As for Scopus, today more than 20,000 journals are added in this database and they are active; only 44 (give or take) of them can be uniquely identified as Ukrainian journals (Ukraine was indicated as the country of publisher for their correspondents with Scopus). The situation with economic journals is one of the worst. Only six(!) journals are added in Scopus database. The fact that no one of these six journals have university or academic institute as its founders arouse no enthusiasm.
You can take into account the opinion of some representatives of human sciences that it is much more difficult for them to publish an article in Scopus journals and provide the admission of these journals as Scopus journals. Perhaps, we should agree with them because both Scopus and WoS treat journals in physics, mathematics, astronomy, chemistry, medicine, etc. with indulgence (even if they do not meet some international publication standards).
Do our journals deserve to be added in these metrics? To be more precise, how many of our two thousand scientific journals can deserve it? And how many of them are included in these metrics mistakenly?
In order to answer these questions, we started a compliance degree evaluation project of Ukrainian journals with international standards in publishing practice one year ago. For this purpose, JIC Index (Journal’s International Compliance Index) as an indicator of such compliance was proposed. An ideal journal would have an index 1.0. For this purpose, it must fully comply with ethical principles, have all the necessary formal attributes, be indexed in renowned databases, invest in development and technical support, be transparent in its activities, advance dynamically over the years, etc. Altogether, this evaluation involves the analysis of up to a hundred different factors and indicators.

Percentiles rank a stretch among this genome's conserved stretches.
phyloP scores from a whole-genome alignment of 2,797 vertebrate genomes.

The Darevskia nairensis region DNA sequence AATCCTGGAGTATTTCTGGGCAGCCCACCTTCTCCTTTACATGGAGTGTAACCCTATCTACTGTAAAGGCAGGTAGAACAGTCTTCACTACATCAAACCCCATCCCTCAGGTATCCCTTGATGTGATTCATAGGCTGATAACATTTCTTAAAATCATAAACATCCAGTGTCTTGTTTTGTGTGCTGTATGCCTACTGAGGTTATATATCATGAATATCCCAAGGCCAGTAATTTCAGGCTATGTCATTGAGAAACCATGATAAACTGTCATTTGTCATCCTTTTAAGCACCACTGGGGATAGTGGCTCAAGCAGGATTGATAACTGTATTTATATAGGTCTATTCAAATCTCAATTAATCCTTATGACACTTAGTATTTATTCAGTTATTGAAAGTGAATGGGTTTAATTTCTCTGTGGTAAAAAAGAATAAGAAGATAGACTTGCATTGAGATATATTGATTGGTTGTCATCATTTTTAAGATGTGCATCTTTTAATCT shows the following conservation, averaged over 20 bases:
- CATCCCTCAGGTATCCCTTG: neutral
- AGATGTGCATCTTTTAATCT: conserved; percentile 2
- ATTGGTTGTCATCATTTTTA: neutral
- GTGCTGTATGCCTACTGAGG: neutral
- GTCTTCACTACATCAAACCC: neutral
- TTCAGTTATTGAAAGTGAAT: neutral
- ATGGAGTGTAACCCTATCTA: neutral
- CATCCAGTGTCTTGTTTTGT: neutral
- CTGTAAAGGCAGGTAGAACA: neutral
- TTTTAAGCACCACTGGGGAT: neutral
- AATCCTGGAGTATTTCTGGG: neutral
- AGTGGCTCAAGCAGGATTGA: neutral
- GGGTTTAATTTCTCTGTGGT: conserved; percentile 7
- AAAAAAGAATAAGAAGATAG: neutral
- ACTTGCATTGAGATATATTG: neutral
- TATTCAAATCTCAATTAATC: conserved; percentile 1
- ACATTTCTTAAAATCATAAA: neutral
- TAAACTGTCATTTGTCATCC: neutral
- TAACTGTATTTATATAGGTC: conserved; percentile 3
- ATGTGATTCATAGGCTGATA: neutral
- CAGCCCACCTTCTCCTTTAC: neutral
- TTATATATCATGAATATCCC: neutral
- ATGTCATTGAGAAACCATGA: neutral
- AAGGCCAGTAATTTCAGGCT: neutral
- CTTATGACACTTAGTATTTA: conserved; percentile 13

Currently, there have been evaluated about 200 journals, including almost all of those that are added in Scopus and WoS databases. The analysis has shown that the editorial staff of most journals do not fully understand the essence of the processes involved in peer-reviewed scientific journal creating and developing. That is why there are few our journals in Scopus and WoS databases. In addition, they are unsatisfactory in content, not English and short of international standards.
The fact is there are also scientists who are embarrassed by the Ukrainian origin and tend to hide or not to advertise it at all when promoting their journals on the global stage under certain circumstances.